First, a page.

Jeff Bezos says he spends more on climate than space travel and recounts the time he played an alien
Amazon CEO Jeff Bezos
Alex Wong | Getty Images
Jeff Bezos may have earmarked $1 billion of Amazon stock a year to fund his Blue Origin rocket company, but he says he’s spending more of his fortune on addressing climate change.
During an interview at the Ignatius Forum in Washington, D.C., last week, the Amazon founder and executive chairman was asked what he would say to critics who argue that billionaires such as himself should be spending more of their fortune on targeting Earth’s climate issues rather than space travel.
“They’re missing the duality that we need to do both and that the two things are deeply connected,” Bezos told Harvard Business Review editor-in-chief Adi Ignatius. “I’m actually spending even more money on the Bezos Earth Fund than I’m spending on space.”
Bezos acknowledged there’s a “tremendous amount to be done” on Earth, but that in order to “keep growing as a civilization,” humans need to look to developing resources on other planets as well.
Bezos launched the $10 billion Earth Fund in 2020 to issue grants to scientists, activists and other organizations working to address climate change. So far, the fund has granted $947 million, and the goal is to issue the remaining $9 billion by 2030.
After stepping down as Amazon CEO in July, Bezos is spending more time on personal ambitions like the Earth Fund and Blue Origin, as well as The Washington Post, which he acquired in 2013.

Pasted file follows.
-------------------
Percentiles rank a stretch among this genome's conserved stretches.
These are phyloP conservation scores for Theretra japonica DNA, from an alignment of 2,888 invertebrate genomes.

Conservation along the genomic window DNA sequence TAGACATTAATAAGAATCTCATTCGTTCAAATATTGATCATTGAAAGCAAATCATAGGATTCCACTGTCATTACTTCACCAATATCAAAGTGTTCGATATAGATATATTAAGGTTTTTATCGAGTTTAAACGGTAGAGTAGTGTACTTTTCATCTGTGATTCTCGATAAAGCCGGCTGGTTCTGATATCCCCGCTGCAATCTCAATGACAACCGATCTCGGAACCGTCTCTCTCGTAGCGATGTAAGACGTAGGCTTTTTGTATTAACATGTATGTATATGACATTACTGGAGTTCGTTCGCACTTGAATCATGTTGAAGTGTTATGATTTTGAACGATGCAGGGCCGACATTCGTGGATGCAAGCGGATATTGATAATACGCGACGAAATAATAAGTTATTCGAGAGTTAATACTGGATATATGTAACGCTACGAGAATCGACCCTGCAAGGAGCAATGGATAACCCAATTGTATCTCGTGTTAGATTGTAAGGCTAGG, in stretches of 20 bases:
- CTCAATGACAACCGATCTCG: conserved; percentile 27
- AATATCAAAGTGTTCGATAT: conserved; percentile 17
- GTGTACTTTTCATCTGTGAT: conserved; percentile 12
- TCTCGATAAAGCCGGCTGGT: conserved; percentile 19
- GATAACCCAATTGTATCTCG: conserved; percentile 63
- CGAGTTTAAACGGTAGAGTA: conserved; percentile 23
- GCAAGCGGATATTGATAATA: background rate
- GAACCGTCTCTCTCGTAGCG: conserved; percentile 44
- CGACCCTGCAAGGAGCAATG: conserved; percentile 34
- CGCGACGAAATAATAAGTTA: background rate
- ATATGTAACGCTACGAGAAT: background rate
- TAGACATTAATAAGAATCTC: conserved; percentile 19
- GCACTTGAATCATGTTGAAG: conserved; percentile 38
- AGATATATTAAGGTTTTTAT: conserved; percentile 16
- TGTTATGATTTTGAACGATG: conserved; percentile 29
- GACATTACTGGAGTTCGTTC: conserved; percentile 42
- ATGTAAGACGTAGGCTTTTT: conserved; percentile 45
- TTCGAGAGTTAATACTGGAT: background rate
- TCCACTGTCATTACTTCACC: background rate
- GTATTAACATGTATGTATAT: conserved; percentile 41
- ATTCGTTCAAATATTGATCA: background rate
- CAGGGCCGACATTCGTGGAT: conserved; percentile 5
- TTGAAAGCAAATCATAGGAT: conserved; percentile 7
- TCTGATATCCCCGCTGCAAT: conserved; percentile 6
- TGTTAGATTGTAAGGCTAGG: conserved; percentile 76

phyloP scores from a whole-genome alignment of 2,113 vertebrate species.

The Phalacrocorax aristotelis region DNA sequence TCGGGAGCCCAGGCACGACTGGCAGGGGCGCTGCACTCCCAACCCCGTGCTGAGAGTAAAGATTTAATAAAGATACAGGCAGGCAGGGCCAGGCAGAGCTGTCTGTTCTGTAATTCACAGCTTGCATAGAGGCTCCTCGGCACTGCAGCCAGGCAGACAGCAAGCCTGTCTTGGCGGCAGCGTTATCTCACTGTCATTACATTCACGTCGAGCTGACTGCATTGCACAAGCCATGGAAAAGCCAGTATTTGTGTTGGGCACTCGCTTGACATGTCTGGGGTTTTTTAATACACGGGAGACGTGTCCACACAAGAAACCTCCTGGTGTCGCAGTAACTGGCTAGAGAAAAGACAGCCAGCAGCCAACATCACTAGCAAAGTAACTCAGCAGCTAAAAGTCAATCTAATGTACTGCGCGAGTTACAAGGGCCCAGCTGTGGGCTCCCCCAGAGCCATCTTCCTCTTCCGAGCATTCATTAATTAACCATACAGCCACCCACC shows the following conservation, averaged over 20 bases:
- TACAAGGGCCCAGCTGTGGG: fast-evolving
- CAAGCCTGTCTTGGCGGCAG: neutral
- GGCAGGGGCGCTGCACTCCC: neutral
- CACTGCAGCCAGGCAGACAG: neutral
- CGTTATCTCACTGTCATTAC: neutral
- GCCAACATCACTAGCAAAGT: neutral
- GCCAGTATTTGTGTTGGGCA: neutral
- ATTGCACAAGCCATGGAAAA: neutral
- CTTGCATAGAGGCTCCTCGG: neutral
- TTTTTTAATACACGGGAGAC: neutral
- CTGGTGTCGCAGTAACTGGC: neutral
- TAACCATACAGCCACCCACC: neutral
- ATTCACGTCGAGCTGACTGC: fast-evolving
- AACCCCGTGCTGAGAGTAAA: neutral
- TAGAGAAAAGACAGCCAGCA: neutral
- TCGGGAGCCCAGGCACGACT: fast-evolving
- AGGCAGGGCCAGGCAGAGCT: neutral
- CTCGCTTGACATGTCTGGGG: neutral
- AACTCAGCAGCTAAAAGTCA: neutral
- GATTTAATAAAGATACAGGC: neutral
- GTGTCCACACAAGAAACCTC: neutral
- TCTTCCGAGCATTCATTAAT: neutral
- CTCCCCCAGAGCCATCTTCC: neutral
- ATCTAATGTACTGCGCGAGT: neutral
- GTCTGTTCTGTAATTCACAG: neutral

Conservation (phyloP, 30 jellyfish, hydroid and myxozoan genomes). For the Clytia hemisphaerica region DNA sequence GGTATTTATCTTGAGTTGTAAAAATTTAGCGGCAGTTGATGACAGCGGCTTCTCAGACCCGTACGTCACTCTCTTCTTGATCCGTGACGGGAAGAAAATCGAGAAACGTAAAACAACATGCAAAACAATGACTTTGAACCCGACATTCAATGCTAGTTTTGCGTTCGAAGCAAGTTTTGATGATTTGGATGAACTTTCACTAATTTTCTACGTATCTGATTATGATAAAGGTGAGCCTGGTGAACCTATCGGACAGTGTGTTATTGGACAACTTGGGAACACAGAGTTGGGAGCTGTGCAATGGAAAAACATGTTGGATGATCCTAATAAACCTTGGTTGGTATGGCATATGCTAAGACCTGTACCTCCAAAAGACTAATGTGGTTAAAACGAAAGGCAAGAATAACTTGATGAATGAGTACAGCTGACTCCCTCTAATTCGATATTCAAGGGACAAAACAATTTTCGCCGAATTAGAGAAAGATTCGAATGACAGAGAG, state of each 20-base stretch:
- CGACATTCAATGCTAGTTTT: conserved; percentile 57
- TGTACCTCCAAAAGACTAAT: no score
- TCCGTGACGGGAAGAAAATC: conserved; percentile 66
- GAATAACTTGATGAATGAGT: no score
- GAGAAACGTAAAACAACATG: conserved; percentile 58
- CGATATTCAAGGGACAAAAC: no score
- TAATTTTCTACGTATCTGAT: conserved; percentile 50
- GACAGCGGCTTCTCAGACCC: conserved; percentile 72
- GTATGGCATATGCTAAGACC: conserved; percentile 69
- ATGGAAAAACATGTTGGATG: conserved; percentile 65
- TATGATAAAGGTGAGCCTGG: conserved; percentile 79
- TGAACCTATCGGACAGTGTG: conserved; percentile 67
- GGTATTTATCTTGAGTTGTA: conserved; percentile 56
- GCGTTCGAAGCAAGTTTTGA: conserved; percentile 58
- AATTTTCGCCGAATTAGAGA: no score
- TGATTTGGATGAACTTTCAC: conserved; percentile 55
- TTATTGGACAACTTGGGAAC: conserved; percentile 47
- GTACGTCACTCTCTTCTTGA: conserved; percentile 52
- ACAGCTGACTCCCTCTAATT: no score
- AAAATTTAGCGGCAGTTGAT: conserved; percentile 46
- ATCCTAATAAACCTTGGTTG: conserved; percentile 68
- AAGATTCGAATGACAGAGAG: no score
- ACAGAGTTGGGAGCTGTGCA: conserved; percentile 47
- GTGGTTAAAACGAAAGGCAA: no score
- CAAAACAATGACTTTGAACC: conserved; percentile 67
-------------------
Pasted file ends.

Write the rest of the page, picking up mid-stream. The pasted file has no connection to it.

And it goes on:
Bezos is setting aside more time to Blue Origin projects in particular. CNBC previously reported that Bezos recently doubled his weekly time commitment to Blue Origin, dedicating both Tuesday and Wednesday afternoons to updates or discussions at the space company.
Bezos has long had an interest in space. At his high school graduation, he gave a valedictorian speech that said he wanted to build “space hotels, amusement parks, yachts and colonies for two or three million people orbiting around the earth.” He ended his valedictorian speech with the words, “Space: the final frontier. Meet me there.” It was meant to be a riff on the “Star Trek” tagline.
Bezos went on to play a small role as an alien in the 2016 sci-fi film “Star Trek: Beyond.”
“That was not an easy gig to get,” Bezos told Ignatius, adding that he only spoke one line during the film. “I insisted on a speaking role which complicated the whole scenario.”
WATCH: Why the Bezos Earth Fund is putting $500 million into renewable energy in the climate change fight